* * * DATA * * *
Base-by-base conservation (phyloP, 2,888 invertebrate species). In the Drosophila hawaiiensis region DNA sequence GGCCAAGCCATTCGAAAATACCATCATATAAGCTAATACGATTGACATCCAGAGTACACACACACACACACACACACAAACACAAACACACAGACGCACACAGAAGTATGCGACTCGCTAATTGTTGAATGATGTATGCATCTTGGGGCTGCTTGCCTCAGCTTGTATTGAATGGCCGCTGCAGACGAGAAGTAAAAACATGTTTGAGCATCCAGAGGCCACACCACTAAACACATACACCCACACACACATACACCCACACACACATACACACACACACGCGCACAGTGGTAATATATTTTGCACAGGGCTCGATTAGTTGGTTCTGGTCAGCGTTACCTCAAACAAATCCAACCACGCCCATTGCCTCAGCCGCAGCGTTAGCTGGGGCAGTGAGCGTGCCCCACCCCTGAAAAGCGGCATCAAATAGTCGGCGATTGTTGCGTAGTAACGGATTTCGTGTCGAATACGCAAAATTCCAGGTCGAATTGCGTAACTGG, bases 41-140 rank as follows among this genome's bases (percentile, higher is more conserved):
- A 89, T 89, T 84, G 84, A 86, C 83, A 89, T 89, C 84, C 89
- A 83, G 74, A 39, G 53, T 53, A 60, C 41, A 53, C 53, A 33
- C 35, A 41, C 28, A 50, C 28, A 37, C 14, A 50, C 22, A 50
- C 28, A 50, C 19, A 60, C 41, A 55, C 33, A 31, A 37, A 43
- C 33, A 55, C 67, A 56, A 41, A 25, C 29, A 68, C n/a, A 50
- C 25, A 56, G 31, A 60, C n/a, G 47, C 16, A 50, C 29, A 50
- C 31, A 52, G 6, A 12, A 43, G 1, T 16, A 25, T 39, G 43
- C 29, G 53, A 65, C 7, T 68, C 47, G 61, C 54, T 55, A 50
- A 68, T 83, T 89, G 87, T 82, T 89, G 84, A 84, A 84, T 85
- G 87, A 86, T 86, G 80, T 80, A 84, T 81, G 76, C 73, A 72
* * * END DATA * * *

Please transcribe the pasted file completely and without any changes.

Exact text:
Base-by-base conservation (phyloP, 2,888 invertebrate species). In the Drosophila hawaiiensis region DNA sequence GGCCAAGCCATTCGAAAATACCATCATATAAGCTAATACGATTGACATCCAGAGTACACACACACACACACACACACAAACACAAACACACAGACGCACACAGAAGTATGCGACTCGCTAATTGTTGAATGATGTATGCATCTTGGGGCTGCTTGCCTCAGCTTGTATTGAATGGCCGCTGCAGACGAGAAGTAAAAACATGTTTGAGCATCCAGAGGCCACACCACTAAACACATACACCCACACACACATACACCCACACACACATACACACACACACGCGCACAGTGGTAATATATTTTGCACAGGGCTCGATTAGTTGGTTCTGGTCAGCGTTACCTCAAACAAATCCAACCACGCCCATTGCCTCAGCCGCAGCGTTAGCTGGGGCAGTGAGCGTGCCCCACCCCTGAAAAGCGGCATCAAATAGTCGGCGATTGTTGCGTAGTAACGGATTTCGTGTCGAATACGCAAAATTCCAGGTCGAATTGCGTAACTGG, bases 41-140 rank as follows among this genome's bases (percentile, higher is more conserved):
- A 89, T 89, T 84, G 84, A 86, C 83, A 89, T 89, C 84, C 89
- A 83, G 74, A 39, G 53, T 53, A 60, C 41, A 53, C 53, A 33
- C 35, A 41, C 28, A 50, C 28, A 37, C 14, A 50, C 22, A 50
- C 28, A 50, C 19, A 60, C 41, A 55, C 33, A 31, A 37, A 43
- C 33, A 55, C 67, A 56, A 41, A 25, C 29, A 68, C n/a, A 50
- C 25, A 56, G 31, A 60, C n/a, G 47, C 16, A 50, C 29, A 50
- C 31, A 52, G 6, A 12, A 43, G 1, T 16, A 25, T 39, G 43
- C 29, G 53, A 65, C 7, T 68, C 47, G 61, C 54, T 55, A 50
- A 68, T 83, T 89, G 87, T 82, T 89, G 84, A 84, A 84, T 85
- G 87, A 86, T 86, G 80, T 80, A 84, T 81, G 76, C 73, A 72